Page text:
By Joanna Campbell Slan
Note: I'm putting this up and leaving it up until November 2, 2014, and then it's going to disappear--POOF!--like a ghost!
It's my Halloween treat for all of you, a way of thanking you for buying 400 copies of Cara Mia Delgatto and the Haunted Flamingo. If this works, if I see more copies of Cara Mia Delgatto and the Haunted Flamingo being sold (http://tinyurl.com/CMDFlamingo), I'll do this again (with new short stories) in the future. It's just a way of thanking YOU for supporting me.
Much love, Happy Halloween, and be safe--Your friend, Joanna
PS It's a first draft, so it probably has mistakes and typos. Sorry about that.
~ October 24, one week before Halloween ~
“Now it’s official,” said Detective Chad Detweiler, slipping his arms around my ever-expanding belly. “Only seven more days until Halloween.”
We stared at the countdown calendar I’d posted on the refrigerator. A big “7” was positioned right at Erik’s eye level. Noises echoing from the other room announced that he and his sister Anya were trooping down the stairs for breakfast. A sturdier step foretold that Brawny, our nanny, was shepherding the kids toward the kitchen.
“Ooooh,” squealed Anya. At thirteen, she’s as tall as I am, but infinitely cooler. To hear her cry of delight warmed my heart. Even though she works hard to be a jaded teen, she’s still my little girl, my first-born child.
“Let me see.” Erik pushed past her. He’s our recently adopted five-year-old son, and he came with Brawny, the Scot nanny who’d been with him since birth.
“Manners,” Brawny warned him. As always, she wore a kilt, a starched white blouse, knee socks, and a sporran, the fur-covered pouch that’s part of every Scot’s native costume. On her feet are brogues, a sturdy leather lace-up bootie, the ancestor of today’s wing-tips. Brawny had explained to us that the perforations in the leather had actually been useful, back in the day. Because Scots walked through bogs and wet areas, the holes allowed water to drain away so the shoes would dry quickly.
I’ll admit that most people do a double-take when they see Brawny, but we’ve become accustomed to her wardrobe. She’s made herself a part of our family, and I have no doubt that when my baby comes in January, she’ll be indispensable.
“Sorry, Anya,” Erik said to his older sister, taking her hand and kissing it. The two siblings quickly bonded, even though they’d previously been only children. Turning his milk chocolate face to me, he asked, “What is it, Mama Kiki?”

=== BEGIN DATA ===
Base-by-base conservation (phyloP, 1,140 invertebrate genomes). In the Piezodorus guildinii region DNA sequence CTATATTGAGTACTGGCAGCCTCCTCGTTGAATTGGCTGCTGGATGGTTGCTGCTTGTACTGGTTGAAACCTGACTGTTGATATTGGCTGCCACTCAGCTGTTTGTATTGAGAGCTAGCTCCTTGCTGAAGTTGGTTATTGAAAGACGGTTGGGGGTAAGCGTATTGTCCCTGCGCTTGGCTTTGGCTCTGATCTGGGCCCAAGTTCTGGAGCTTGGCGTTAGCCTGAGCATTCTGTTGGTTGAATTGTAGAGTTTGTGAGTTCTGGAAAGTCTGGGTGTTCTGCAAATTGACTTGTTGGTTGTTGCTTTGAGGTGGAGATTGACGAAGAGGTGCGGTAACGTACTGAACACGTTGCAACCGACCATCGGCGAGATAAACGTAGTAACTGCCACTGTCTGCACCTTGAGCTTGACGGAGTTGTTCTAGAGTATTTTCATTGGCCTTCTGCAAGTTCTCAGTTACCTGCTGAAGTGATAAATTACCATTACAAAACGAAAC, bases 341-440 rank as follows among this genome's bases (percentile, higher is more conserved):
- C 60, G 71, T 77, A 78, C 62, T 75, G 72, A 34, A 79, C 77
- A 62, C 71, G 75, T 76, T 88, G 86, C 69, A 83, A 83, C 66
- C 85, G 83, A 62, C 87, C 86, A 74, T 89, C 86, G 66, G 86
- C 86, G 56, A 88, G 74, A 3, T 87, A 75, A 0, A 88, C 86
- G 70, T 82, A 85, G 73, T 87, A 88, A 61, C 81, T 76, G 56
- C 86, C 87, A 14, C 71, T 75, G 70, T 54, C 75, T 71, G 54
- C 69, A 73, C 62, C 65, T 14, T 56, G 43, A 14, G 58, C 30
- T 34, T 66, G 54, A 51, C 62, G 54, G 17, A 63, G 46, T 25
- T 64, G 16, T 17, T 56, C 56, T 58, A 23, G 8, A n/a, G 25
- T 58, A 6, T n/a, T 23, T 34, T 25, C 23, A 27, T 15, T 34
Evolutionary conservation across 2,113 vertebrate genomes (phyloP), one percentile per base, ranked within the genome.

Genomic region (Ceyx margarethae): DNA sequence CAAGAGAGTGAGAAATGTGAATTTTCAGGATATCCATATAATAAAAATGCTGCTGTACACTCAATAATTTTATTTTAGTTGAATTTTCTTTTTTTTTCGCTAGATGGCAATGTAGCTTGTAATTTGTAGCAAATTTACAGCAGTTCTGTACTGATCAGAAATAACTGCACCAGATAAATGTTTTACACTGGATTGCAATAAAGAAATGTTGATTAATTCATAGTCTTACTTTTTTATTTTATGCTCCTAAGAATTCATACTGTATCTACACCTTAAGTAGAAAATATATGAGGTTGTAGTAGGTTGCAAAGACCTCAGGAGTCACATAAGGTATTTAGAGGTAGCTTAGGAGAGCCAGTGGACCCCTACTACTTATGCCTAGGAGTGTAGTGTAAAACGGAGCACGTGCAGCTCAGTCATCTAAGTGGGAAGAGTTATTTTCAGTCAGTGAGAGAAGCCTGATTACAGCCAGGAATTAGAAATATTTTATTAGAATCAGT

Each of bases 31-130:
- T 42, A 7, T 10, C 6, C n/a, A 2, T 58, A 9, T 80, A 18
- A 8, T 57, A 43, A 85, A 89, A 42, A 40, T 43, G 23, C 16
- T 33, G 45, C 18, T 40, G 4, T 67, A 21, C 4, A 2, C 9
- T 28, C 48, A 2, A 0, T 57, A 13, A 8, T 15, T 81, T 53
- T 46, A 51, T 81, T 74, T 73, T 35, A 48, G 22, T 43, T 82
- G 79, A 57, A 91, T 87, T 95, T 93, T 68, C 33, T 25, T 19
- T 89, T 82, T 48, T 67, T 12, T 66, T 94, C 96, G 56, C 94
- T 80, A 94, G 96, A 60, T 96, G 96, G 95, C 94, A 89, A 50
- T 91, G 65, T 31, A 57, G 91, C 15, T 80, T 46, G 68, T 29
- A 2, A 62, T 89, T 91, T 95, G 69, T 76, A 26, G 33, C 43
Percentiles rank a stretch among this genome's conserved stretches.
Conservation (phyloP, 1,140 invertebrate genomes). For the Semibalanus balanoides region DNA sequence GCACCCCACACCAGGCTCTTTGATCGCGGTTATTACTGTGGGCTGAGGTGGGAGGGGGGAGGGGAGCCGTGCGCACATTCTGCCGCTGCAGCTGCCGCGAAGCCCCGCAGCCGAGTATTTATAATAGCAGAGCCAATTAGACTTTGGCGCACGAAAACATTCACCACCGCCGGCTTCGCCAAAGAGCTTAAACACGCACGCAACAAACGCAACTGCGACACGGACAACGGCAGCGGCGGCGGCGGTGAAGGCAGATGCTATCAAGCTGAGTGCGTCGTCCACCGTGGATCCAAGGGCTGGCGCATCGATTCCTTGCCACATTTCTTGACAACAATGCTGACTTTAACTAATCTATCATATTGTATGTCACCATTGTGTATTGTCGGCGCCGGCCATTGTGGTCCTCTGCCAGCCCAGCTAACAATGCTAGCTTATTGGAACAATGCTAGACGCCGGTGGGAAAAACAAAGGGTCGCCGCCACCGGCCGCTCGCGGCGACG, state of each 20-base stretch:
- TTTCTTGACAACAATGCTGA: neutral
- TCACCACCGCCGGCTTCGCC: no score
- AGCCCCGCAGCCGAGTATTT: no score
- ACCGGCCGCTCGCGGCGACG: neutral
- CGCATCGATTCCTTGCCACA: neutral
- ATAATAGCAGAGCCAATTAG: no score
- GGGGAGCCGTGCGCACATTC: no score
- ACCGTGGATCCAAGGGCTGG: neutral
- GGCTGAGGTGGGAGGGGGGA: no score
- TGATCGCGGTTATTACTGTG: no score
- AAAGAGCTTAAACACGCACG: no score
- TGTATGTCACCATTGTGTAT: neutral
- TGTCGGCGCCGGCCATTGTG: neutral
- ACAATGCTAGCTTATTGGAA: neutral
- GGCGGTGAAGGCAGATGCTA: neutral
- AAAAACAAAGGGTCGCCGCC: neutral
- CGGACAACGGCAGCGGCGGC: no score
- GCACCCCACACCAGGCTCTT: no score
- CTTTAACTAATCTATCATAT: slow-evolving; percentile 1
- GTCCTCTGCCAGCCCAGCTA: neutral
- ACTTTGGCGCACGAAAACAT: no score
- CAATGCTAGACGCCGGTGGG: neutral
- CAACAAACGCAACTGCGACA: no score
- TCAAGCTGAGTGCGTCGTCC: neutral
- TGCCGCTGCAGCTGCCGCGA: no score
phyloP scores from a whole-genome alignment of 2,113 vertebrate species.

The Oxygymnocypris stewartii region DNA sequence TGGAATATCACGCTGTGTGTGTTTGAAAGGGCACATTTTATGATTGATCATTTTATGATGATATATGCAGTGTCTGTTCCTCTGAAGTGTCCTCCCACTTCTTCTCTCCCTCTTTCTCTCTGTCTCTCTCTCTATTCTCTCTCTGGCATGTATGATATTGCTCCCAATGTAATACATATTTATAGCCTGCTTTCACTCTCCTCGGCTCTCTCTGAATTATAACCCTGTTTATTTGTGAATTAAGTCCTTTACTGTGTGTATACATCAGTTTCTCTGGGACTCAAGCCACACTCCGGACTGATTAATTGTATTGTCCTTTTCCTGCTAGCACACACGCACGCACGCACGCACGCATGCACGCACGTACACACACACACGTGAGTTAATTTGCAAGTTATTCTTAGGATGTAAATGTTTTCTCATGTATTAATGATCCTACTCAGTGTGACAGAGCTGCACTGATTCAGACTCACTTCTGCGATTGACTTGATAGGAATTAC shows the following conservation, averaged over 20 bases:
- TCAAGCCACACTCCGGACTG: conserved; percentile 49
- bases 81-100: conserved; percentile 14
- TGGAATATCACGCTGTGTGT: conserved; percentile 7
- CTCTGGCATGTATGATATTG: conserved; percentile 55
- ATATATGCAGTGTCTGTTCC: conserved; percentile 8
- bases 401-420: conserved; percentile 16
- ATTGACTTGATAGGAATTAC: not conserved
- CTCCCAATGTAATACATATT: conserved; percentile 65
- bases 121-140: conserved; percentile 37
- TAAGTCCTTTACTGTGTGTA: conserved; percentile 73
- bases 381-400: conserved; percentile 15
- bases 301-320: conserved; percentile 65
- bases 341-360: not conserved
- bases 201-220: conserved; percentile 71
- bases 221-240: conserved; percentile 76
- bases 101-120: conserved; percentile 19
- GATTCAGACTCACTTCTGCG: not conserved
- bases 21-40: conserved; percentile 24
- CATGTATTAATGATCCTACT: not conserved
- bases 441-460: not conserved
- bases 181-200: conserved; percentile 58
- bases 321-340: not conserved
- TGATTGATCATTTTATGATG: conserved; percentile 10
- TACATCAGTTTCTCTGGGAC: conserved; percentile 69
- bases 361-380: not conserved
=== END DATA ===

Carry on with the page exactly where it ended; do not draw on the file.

“It’s a calendar,” I said. “You see, Halloween is my favorite holiday. Bar none. So I thought it would be fun for us to count down the days until you get to go trick-or-treating.”
“What’s that?” Erik screwed up his face. His dark brown eyes clouded with concern.
“You don’t know what trick-or-treating is?” Anya is usually pretty careful not to make him feel stupid, the way some older siblings do with their younger family members. The minute the words were out, she popped a hand to her mouth in horror. “Sorry!”
Detweiler let go of me long enough for me to lean over and hug the bewildered boy. “Didn’t you go trick-or-treating?”
“No,” said Brawny. “He didn’t. The house was set off, by itself, so we didn’t have neighbors. No way to walk from home to home.”
“But didn’t his school do something?” Anya was shocked, and she couldn’t keep her surprise out of her voice.
Brawny smiled. “His school was what you would call p.c. That is, politically correct. As I understand it, several parents expressed their distaste for a pagan holiday. One objected on religious grounds, thinking it’s a holiday for devil-worshipping. The school put out pumpkins, to celebrate the harvest, but that’s about it.”
“Well then,” said Detweiler, reaching down to scoop up his son. “Have you got a big surprise coming, buddy. Your Mama Kiki is the Queen of Halloween. She loves it! You are going to have so much fun.”
Anya joined them, in a natural hug. “You are going to love trick-or-treating. We go to people’s houses, and they give us candy. Lots and lots of candy!”
Brawny struggled to keep from grimacing. She thinks that we Americans eat far too much sugar as it is, and she’s right. I mouthed, “It’ll be okay,” to her, and she sighed.
But I couldn’t help grinning.
Erik had never celebrated Halloween? Get out of town, Charlie Brown! This was going to be a blast!
Clancy Whitehead slammed a chair against her desk. In response, her beautiful auburn hair swung forward to cover her eyes.
“What’s wrong?” I asked my friend.